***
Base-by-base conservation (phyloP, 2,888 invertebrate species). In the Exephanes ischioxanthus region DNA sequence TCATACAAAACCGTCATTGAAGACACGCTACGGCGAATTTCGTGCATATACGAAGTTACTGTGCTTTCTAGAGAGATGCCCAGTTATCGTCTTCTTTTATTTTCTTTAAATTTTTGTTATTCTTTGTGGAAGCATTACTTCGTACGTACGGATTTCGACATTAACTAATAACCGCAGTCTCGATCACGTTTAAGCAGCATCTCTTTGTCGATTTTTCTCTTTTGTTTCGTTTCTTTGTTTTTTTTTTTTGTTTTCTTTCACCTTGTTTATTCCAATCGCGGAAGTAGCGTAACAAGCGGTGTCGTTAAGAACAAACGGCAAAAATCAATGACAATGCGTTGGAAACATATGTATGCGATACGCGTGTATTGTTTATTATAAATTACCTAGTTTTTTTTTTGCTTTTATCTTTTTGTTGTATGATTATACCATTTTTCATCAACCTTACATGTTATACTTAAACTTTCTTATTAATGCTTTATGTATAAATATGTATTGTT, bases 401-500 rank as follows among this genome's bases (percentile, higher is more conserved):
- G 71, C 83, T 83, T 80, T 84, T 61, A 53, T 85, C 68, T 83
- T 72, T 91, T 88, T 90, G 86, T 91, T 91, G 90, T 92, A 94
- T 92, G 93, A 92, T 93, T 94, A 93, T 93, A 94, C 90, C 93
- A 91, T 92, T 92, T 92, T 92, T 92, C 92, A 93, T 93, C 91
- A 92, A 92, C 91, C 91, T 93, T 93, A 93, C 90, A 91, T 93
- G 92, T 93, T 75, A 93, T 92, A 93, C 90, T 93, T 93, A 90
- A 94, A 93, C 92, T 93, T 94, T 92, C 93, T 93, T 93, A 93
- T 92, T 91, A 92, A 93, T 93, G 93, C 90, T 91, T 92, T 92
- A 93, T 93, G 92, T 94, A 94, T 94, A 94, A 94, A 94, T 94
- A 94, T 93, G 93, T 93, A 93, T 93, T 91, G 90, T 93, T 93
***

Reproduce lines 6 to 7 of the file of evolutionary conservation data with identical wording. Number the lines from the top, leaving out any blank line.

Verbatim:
- A 92, A 92, C 91, C 91, T 93, T 93, A 93, C 90, A 91, T 93
- G 92, T 93, T 75, A 93, T 92, A 93, C 90, T 93, T 93, A 90